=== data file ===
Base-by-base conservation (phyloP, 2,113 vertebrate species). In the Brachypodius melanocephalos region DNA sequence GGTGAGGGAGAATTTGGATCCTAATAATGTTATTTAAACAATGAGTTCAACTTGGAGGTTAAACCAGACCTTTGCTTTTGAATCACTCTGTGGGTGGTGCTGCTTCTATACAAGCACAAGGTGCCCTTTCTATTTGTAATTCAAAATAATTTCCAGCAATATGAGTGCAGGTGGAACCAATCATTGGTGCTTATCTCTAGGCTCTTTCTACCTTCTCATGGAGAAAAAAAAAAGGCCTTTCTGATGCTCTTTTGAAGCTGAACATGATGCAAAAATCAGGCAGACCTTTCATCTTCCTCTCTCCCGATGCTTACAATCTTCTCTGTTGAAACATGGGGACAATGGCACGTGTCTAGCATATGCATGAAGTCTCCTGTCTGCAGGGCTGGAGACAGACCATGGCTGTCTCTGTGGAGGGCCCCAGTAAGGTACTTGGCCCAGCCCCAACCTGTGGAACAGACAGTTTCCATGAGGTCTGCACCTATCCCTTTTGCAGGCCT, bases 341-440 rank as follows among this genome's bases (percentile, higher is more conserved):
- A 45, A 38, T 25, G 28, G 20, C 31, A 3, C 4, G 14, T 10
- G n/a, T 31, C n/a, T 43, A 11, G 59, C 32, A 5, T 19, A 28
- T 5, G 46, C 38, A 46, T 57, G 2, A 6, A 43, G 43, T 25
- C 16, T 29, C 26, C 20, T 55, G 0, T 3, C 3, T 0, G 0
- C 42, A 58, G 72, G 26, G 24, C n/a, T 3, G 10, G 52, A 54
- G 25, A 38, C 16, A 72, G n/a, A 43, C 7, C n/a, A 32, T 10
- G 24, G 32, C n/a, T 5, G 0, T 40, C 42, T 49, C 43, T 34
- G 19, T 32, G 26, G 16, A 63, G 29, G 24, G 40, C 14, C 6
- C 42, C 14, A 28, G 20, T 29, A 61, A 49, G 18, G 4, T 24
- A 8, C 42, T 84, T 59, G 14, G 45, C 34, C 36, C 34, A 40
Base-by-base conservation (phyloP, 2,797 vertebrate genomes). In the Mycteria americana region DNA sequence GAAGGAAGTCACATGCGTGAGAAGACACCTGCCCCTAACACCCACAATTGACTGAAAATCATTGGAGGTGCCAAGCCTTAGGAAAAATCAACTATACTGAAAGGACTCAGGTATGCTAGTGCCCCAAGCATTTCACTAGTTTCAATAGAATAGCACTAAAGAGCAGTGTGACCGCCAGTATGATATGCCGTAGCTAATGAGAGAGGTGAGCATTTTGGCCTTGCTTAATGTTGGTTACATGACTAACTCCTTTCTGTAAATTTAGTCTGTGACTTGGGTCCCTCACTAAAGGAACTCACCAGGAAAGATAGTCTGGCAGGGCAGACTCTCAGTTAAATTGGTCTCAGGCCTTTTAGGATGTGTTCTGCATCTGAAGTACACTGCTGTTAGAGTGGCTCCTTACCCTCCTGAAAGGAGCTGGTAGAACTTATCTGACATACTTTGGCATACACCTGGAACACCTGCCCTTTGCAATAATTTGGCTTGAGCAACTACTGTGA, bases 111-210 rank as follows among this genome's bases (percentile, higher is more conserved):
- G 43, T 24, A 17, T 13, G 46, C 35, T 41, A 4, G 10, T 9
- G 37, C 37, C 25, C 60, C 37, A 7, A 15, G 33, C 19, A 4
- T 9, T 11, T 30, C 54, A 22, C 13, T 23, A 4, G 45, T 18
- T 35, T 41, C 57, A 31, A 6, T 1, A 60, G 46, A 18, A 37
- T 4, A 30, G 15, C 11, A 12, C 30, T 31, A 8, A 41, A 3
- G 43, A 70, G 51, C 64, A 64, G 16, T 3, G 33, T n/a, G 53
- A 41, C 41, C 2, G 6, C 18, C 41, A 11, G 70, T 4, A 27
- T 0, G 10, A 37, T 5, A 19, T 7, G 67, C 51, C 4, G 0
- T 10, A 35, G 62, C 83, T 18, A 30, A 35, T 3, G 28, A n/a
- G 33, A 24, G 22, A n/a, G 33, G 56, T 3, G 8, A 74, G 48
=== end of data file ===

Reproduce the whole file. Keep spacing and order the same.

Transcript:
Base-by-base conservation (phyloP, 2,113 vertebrate species). In the Brachypodius melanocephalos region DNA sequence GGTGAGGGAGAATTTGGATCCTAATAATGTTATTTAAACAATGAGTTCAACTTGGAGGTTAAACCAGACCTTTGCTTTTGAATCACTCTGTGGGTGGTGCTGCTTCTATACAAGCACAAGGTGCCCTTTCTATTTGTAATTCAAAATAATTTCCAGCAATATGAGTGCAGGTGGAACCAATCATTGGTGCTTATCTCTAGGCTCTTTCTACCTTCTCATGGAGAAAAAAAAAAGGCCTTTCTGATGCTCTTTTGAAGCTGAACATGATGCAAAAATCAGGCAGACCTTTCATCTTCCTCTCTCCCGATGCTTACAATCTTCTCTGTTGAAACATGGGGACAATGGCACGTGTCTAGCATATGCATGAAGTCTCCTGTCTGCAGGGCTGGAGACAGACCATGGCTGTCTCTGTGGAGGGCCCCAGTAAGGTACTTGGCCCAGCCCCAACCTGTGGAACAGACAGTTTCCATGAGGTCTGCACCTATCCCTTTTGCAGGCCT, bases 341-440 rank as follows among this genome's bases (percentile, higher is more conserved):
- A 45, A 38, T 25, G 28, G 20, C 31, A 3, C 4, G 14, T 10
- G n/a, T 31, C n/a, T 43, A 11, G 59, C 32, A 5, T 19, A 28
- T 5, G 46, C 38, A 46, T 57, G 2, A 6, A 43, G 43, T 25
- C 16, T 29, C 26, C 20, T 55, G 0, T 3, C 3, T 0, G 0
- C 42, A 58, G 72, G 26, G 24, C n/a, T 3, G 10, G 52, A 54
- G 25, A 38, C 16, A 72, G n/a, A 43, C 7, C n/a, A 32, T 10
- G 24, G 32, C n/a, T 5, G 0, T 40, C 42, T 49, C 43, T 34
- G 19, T 32, G 26, G 16, A 63, G 29, G 24, G 40, C 14, C 6
- C 42, C 14, A 28, G 20, T 29, A 61, A 49, G 18, G 4, T 24
- A 8, C 42, T 84, T 59, G 14, G 45, C 34, C 36, C 34, A 40
Base-by-base conservation (phyloP, 2,797 vertebrate genomes). In the Mycteria americana region DNA sequence GAAGGAAGTCACATGCGTGAGAAGACACCTGCCCCTAACACCCACAATTGACTGAAAATCATTGGAGGTGCCAAGCCTTAGGAAAAATCAACTATACTGAAAGGACTCAGGTATGCTAGTGCCCCAAGCATTTCACTAGTTTCAATAGAATAGCACTAAAGAGCAGTGTGACCGCCAGTATGATATGCCGTAGCTAATGAGAGAGGTGAGCATTTTGGCCTTGCTTAATGTTGGTTACATGACTAACTCCTTTCTGTAAATTTAGTCTGTGACTTGGGTCCCTCACTAAAGGAACTCACCAGGAAAGATAGTCTGGCAGGGCAGACTCTCAGTTAAATTGGTCTCAGGCCTTTTAGGATGTGTTCTGCATCTGAAGTACACTGCTGTTAGAGTGGCTCCTTACCCTCCTGAAAGGAGCTGGTAGAACTTATCTGACATACTTTGGCATACACCTGGAACACCTGCCCTTTGCAATAATTTGGCTTGAGCAACTACTGTGA, bases 111-210 rank as follows among this genome's bases (percentile, higher is more conserved):
- G 43, T 24, A 17, T 13, G 46, C 35, T 41, A 4, G 10, T 9
- G 37, C 37, C 25, C 60, C 37, A 7, A 15, G 33, C 19, A 4
- T 9, T 11, T 30, C 54, A 22, C 13, T 23, A 4, G 45, T 18
- T 35, T 41, C 57, A 31, A 6, T 1, A 60, G 46, A 18, A 37
- T 4, A 30, G 15, C 11, A 12, C 30, T 31, A 8, A 41, A 3
- G 43, A 70, G 51, C 64, A 64, G 16, T 3, G 33, T n/a, G 53
- A 41, C 41, C 2, G 6, C 18, C 41, A 11, G 70, T 4, A 27
- T 0, G 10, A 37, T 5, A 19, T 7, G 67, C 51, C 4, G 0
- T 10, A 35, G 62, C 83, T 18, A 30, A 35, T 3, G 28, A n/a
- G 33, A 24, G 22, A n/a, G 33, G 56, T 3, G 8, A 74, G 48